It wasn’t something he did often, but it wasn’t new either, that somehow he shifted so naturally from rage to lust in seconds. Pansy supposed it made sense; that when  your heart was beating rapidly and your brain reeling and your blood pounding you sought the closest and most heated distraction. And Pansy knew she should feel used; that she should say no and break away and run and never turn back, but on these occasions he was hers and she couldn’t give them up. He released her wrists and braced himself against the wall behind her, and what held her back now was not his hands, but the knowledge that she was undeniably hooked; he was food, air, and water.


His breath was hot against he skin as he moved his teeth across her flesh, pausing where she gasped. She hated it, she wanted it, his lips had caught hers and it didn’t matter what she wished because her hands were moving of their own accord, reaching upward to grip his shoulder and dig her fingers into the silken hair that brushed his neck. He was claiming her, possessing her, and she could have told him there was no need, he owned her, he’d owned her since he was five. His hands were roaming, trailing her sides, and her knees trembled and she was sure that if she hadn’t been leaning against the wall she would have fallen to the ground. His hand slipped beneath the hem of her sweater, and she could feel it catching against the smooth buttons of her blouse, and she knew what he wanted because it was familiar, entirely familiar and still thrilling. Her hands slid from his shoulders and she pulled her sweater over her head, freeing the dark tendrils of hair that had been trapped by her back and sending them tumbling over her shoulders and into her eyes.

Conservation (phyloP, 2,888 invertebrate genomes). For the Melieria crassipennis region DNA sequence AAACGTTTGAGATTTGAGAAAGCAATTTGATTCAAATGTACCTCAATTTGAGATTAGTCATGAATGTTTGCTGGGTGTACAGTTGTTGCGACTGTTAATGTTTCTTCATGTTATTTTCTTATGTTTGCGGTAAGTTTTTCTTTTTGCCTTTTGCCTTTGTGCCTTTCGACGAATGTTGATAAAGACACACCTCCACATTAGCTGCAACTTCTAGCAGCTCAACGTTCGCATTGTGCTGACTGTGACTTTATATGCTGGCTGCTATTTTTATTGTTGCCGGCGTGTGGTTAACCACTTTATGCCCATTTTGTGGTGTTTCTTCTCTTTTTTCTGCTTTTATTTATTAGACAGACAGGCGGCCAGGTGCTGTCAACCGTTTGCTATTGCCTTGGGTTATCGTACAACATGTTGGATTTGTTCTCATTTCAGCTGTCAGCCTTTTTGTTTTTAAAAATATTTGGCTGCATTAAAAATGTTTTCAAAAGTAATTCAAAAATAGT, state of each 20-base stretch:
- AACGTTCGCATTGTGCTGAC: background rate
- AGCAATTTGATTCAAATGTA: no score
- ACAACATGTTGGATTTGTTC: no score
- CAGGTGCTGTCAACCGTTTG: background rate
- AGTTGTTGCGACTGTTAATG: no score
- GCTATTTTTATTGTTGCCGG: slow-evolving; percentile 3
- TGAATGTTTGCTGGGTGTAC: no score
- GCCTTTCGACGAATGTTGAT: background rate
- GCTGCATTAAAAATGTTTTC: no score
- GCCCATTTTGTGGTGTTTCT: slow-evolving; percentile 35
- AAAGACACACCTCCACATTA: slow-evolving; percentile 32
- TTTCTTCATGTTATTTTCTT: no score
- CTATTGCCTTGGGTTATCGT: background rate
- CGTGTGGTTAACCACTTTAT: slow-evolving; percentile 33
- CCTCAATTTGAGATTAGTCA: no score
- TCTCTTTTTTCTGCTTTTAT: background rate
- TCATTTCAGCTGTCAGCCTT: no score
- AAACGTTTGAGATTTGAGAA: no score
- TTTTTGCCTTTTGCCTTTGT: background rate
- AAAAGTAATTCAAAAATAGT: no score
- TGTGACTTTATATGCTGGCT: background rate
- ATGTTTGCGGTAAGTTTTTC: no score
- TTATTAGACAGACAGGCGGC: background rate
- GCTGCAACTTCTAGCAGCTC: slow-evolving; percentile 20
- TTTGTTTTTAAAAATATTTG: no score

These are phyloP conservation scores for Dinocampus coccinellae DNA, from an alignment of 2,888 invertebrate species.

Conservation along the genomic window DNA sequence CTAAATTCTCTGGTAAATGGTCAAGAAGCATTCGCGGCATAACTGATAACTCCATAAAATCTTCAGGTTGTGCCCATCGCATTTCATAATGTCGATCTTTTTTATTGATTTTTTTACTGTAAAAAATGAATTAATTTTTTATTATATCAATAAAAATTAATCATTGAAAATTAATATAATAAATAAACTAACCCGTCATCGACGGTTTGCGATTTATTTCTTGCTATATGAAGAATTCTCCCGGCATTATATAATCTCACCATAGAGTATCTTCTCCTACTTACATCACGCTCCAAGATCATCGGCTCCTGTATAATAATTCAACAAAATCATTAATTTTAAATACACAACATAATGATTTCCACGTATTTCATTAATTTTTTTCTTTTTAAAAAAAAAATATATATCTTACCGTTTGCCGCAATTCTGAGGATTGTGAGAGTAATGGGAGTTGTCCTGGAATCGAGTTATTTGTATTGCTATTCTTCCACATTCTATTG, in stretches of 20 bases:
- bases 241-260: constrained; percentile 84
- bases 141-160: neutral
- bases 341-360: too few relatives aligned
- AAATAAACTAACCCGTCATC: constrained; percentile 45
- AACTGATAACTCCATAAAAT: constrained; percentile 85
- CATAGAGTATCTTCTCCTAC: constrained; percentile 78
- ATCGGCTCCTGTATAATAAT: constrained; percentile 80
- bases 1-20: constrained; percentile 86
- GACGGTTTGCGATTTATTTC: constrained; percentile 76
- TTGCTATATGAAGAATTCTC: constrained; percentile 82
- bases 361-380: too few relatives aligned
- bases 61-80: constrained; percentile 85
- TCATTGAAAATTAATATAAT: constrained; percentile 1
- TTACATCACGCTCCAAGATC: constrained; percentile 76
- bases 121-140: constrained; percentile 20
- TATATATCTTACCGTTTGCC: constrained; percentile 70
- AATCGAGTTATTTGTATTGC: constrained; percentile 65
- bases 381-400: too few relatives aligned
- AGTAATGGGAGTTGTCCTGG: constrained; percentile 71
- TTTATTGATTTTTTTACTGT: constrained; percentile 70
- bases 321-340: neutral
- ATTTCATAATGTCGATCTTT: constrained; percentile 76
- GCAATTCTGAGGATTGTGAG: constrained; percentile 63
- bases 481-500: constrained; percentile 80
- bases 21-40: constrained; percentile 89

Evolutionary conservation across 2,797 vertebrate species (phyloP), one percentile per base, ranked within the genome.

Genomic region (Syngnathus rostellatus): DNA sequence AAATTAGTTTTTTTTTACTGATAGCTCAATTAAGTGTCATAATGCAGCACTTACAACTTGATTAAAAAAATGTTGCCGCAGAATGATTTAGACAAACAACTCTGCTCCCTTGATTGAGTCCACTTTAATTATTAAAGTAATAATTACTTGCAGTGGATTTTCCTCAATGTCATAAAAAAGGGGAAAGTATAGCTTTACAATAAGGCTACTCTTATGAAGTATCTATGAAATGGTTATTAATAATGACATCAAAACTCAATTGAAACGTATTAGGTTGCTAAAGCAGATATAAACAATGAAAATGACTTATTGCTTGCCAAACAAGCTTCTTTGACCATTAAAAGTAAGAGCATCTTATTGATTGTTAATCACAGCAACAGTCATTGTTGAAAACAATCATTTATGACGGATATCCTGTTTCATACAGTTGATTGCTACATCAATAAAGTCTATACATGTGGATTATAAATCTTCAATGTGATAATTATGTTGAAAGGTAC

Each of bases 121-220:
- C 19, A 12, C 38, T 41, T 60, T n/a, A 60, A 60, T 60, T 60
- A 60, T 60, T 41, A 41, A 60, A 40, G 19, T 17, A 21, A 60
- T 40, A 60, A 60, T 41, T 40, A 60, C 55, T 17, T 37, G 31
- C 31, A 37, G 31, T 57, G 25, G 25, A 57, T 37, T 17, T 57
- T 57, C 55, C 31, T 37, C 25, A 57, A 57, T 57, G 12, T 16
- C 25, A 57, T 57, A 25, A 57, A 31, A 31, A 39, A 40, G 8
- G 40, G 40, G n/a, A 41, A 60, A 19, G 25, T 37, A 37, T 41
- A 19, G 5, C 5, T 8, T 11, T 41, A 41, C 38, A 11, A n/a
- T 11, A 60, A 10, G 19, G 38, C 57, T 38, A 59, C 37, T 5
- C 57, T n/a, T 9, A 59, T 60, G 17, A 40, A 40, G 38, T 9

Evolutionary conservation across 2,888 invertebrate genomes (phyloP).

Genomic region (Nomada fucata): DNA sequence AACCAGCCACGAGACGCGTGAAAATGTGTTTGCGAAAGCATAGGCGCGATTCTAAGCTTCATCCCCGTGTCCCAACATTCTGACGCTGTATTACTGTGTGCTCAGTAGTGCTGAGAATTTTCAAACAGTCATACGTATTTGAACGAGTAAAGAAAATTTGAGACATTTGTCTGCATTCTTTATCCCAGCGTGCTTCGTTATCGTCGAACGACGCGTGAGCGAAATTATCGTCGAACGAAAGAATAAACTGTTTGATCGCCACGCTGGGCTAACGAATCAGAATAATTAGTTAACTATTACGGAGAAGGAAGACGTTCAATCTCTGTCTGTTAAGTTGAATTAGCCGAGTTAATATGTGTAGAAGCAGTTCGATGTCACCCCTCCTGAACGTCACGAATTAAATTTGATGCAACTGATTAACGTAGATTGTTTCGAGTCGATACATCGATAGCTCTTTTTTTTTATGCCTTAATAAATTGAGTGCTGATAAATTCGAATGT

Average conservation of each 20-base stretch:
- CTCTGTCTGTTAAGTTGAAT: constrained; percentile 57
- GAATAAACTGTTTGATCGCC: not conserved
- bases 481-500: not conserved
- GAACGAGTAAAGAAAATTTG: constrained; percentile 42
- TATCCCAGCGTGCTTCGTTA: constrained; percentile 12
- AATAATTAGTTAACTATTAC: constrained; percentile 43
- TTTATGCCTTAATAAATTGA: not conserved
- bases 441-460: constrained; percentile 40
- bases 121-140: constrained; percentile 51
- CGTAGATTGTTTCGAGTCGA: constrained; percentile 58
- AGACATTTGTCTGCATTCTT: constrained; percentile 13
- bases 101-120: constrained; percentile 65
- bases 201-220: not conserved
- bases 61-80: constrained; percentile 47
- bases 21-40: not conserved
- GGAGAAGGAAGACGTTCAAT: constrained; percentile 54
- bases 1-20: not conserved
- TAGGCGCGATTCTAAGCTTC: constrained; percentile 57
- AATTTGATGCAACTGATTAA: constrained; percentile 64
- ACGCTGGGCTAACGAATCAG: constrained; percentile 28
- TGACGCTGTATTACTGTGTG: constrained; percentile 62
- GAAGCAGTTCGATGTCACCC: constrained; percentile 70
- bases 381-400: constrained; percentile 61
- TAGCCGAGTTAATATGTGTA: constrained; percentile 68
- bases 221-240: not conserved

She put a hand against the side of his neck, feeling the pulse beating against her fingers. She wanted to prolong this, to extend this time when she could make his pulse race the way that he did hers. His hands were cupping her waist, fitting her perfectly, and her hands slid to his tie, slipping the silken cords loose. She didn’t want to leave what was sure to be expensive lying on the ground; instead she stuffed it into the pocket on his pants. She felt reckless; a sudden and urgent desire to be nearer to him; she lopped one arm around his lower back and pulled him closer, grinding her hips into his. She heard a low, guttural noise. It was a moment before she realized that it had come from him, and the thought that she enticed such a reaction from her icy companion emboldened her.